When you hear the term “wearables”, you think of smart watches, fitbits and other consumer oriented devices. But the real market for wearables will be in the enterprise, such as on the shop floor, warehouses and in the conference rooms. This is the research I am working on right now.
Initial deployments should be industrial applications that have use cases that are specific with clear efficiency metrics and goals. Although some believe the “killer app” is the ability to work hands-free, the real level of personalization is the ability for the environment to recognize the user and his/her needs via their role in the organization. Entry/physical access, two factor authentication, personal preferences for heating and lighting, all of these can come from user recognition.
Another aspect of wearables is worker protection. For example, integrating intelligent textiles into clothing provides the possibility of changing color when exposed to damaging chemicals and/or radiation, warning the user of exposure in a way more immediately noticed than gauges or readings. Shape memory fabrics/garments can potentially be manufactured as novel fabrics which respond to the temperature stimulation, protecting workers by telling them when they might be in danger of cold or heat. And shear thickening fluid can be used for use in protective clothing as liquid body armour as it behaves as a liquid until it is exposed to mechanical stress. At that point, within a matter of milliseconds, it hardens into a solid. So when there is no threat to the wearer’s safety, he or she experiences little impairment in flexibility or range of motion, which is excellent for a warehouse or dock worker.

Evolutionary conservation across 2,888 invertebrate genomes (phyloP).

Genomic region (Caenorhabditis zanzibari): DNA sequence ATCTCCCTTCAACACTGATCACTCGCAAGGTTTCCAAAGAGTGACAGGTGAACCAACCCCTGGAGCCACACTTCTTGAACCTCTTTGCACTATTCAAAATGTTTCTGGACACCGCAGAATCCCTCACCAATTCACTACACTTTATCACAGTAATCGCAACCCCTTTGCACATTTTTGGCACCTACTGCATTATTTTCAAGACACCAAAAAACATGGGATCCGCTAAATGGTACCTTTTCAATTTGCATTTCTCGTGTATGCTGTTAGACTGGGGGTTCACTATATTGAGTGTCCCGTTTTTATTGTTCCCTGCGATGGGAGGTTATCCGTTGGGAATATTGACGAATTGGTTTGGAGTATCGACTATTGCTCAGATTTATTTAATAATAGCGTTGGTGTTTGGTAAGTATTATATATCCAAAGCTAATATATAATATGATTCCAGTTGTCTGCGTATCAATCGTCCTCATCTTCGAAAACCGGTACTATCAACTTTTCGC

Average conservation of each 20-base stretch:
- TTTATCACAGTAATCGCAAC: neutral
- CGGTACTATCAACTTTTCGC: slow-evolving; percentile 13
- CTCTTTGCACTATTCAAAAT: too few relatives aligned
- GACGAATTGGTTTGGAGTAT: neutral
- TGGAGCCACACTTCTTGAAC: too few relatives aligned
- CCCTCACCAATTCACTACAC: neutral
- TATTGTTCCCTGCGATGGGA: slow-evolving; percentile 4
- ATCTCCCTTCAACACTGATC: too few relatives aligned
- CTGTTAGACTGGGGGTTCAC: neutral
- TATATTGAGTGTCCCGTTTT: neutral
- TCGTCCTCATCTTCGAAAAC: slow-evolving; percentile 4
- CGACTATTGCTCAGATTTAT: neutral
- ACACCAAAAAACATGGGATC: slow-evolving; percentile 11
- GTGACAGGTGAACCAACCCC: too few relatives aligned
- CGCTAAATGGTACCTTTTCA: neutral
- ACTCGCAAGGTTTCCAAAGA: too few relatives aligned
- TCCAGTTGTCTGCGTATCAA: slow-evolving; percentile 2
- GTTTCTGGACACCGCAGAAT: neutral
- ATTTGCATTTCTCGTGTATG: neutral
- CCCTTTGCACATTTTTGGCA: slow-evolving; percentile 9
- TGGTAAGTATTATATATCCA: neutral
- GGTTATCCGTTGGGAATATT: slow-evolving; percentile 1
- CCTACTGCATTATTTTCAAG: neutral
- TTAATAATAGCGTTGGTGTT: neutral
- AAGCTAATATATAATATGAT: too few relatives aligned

The eventual use of wearables among knowledge workers will be more of a generalized phenomenon, particularly when the devices become as multifunctional as their smart phones are. As many wear company badges for access to facilities, these could be become not only more fashionable but multifunctional as RFID and other technologies could be added to adapt the functionality to the role of the wearer.
Interested? Get in touch with me.